Context in Public Policy and Management
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Context in Public Policy and Management

The Missing Link?

Edited by Christopher Pollitt

‘Putting into context’ is a very common phrase – both in the social sciences and beyond. But what exactly do we mean by this, and how do we do it? In this book, leading scholars in public policy and management tackle these issues. They show how ideas of context are central to a range of theories and explanations and use an international range of case studies to exemplify context-based explanation. The book uncovers the complexity that lies behind an apparently simple notion, and offers a variety of approaches to decipher that complexity. Context is indeed a missing link, which enables us to make sense of the vital relationship between the general and the particular.
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Chapter 19: Context and accountability: factors shaping performance audit

Jeremy Lonsdale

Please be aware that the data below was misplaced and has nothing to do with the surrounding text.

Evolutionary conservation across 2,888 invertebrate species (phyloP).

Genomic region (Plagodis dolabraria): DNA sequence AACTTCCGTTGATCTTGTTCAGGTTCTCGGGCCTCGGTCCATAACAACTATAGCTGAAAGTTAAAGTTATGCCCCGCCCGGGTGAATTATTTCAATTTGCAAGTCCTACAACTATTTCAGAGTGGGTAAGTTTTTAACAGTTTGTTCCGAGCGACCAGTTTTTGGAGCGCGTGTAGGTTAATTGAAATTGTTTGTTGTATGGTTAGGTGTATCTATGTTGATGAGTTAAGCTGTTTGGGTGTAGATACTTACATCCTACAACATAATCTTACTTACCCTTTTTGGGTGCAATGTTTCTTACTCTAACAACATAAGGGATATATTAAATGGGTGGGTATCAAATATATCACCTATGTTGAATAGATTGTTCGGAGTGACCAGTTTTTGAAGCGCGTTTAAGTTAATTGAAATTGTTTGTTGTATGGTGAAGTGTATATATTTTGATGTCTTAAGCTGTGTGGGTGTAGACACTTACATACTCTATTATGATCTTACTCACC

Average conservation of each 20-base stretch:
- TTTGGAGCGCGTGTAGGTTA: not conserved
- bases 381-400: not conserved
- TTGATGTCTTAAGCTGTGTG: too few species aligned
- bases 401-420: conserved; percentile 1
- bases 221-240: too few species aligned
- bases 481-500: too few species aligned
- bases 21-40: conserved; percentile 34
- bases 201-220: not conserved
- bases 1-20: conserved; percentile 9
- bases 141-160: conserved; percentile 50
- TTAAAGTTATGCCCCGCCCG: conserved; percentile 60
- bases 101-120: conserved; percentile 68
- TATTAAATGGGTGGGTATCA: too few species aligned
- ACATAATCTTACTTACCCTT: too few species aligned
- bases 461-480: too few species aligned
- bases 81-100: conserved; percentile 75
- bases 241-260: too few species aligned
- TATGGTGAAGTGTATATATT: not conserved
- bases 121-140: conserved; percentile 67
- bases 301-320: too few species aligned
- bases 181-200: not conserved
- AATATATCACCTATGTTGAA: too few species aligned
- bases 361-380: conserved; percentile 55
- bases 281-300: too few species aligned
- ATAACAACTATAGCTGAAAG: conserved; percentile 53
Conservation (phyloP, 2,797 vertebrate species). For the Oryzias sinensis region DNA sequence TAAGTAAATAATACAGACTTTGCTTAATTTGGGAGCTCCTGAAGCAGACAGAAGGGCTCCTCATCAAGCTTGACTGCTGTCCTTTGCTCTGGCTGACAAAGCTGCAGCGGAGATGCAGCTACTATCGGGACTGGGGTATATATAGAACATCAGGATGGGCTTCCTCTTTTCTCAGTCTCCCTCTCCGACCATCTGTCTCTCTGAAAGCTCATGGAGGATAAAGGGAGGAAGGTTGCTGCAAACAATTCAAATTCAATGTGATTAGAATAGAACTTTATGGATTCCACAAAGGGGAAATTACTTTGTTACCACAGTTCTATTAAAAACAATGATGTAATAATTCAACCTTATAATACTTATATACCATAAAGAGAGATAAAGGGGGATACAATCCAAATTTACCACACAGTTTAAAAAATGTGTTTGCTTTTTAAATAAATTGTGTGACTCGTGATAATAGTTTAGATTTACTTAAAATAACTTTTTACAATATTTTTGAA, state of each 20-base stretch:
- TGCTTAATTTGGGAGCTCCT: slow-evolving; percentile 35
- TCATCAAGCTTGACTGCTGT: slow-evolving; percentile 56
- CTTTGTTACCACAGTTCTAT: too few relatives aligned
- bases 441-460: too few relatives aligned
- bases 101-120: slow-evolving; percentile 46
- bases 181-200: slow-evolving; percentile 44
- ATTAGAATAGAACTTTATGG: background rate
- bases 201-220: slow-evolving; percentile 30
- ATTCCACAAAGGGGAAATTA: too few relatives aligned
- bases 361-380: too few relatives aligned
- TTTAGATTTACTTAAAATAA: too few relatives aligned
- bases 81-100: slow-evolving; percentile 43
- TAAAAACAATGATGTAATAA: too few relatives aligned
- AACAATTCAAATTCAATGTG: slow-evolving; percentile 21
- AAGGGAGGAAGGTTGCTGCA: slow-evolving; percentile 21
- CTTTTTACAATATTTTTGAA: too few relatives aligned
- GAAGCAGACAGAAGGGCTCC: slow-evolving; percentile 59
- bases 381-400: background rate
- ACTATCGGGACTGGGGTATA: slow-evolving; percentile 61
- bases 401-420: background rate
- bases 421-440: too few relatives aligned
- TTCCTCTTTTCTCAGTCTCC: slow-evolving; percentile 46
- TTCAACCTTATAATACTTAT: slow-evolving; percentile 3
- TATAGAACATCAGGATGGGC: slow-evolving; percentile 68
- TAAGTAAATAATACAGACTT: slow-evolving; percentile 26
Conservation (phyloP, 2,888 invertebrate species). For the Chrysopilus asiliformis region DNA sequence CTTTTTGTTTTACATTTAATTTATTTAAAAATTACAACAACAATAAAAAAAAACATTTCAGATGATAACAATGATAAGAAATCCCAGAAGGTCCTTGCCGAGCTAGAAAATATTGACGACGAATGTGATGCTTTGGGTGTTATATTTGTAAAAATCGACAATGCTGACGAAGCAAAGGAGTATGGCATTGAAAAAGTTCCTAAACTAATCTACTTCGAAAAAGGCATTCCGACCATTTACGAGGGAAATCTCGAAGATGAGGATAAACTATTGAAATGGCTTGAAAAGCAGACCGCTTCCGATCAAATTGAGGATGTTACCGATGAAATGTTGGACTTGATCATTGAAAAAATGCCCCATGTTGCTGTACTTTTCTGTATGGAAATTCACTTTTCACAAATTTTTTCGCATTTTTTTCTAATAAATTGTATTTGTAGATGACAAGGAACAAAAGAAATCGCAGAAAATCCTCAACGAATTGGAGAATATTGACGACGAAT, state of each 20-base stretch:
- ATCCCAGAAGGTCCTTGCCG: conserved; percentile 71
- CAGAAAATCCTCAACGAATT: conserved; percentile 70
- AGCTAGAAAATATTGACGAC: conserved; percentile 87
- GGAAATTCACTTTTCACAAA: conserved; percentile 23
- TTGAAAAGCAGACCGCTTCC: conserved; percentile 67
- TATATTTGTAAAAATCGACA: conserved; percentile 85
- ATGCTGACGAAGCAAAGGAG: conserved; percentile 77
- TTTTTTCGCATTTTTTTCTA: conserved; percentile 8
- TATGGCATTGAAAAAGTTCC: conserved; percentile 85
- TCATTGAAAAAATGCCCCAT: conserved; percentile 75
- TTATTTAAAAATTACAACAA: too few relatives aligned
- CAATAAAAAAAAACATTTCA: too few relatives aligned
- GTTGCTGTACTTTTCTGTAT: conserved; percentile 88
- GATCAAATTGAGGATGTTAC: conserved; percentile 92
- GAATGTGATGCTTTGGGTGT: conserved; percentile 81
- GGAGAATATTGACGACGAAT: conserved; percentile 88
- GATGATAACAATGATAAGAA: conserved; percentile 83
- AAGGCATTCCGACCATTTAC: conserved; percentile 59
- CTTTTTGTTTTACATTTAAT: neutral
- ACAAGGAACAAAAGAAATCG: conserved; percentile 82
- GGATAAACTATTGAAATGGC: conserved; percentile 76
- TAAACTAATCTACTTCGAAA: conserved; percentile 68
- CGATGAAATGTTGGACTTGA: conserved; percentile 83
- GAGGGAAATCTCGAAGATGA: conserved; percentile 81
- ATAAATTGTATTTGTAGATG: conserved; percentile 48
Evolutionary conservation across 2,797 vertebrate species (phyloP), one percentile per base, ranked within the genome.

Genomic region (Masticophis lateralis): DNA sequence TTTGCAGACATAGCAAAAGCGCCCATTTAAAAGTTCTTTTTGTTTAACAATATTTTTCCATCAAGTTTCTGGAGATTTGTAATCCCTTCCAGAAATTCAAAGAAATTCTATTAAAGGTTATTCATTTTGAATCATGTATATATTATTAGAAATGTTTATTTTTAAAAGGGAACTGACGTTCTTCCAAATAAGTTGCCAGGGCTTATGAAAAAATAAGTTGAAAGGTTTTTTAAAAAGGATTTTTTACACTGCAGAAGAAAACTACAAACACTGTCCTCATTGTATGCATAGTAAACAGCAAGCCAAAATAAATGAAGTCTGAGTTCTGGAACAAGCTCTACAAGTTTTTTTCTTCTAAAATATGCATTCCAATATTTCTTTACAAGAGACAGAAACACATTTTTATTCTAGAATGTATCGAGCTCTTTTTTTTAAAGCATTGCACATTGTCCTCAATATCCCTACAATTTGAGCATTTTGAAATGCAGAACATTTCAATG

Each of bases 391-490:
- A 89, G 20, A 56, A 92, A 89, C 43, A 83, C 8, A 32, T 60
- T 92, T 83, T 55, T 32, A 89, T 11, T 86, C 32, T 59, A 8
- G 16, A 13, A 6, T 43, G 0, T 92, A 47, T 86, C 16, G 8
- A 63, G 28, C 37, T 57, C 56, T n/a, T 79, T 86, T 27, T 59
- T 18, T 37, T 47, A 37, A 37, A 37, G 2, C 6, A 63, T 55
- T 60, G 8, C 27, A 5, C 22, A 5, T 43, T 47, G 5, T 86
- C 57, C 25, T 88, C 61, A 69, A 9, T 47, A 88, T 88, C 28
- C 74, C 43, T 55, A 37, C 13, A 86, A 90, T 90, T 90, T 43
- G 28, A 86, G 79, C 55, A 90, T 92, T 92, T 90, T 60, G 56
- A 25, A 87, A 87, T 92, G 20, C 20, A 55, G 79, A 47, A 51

Much political discussion in recent decades has centred on accountability in government, perceived accountability deficits and the consequences for effective government of a lack of accountability. This is a contentious subject, and one which immediately raises questions of accountable for what, when, to whom and with what effect, which are considered in detail elsewhere (Bovens, 1998; Bemelmans-Videc et al., 2007). Some attempts to increase accountability have their detractors who regard the demands and tone of many accountability regimes as oppressive and counter-productive (Behn, 2001). Nevertheless, concerns for enhanced accountability and transparency have been a driving force behind public sector management reform of the last 30 years. This can be seen in the burgeoning measurement of government performance, the development of target regimes and increased interest in more sophisticated means of reporting information (Bouckaert and Halligan, 2008). And most importantly for this chapter, it can also be seen in the expansion of audit regimes into many walks of life (Power, 1997; Lapsley and Lonsdale, 2010). Accountability for the use of public resources is usually seen as a prerequisite for good government, and is closely linked to the exercise of power and the legitimacy of policies and those pursuing them. Despotic or incompetent regimes tend not to marshal or monitor the use of their resources well, and do little or nothing to present information on how they have been used.

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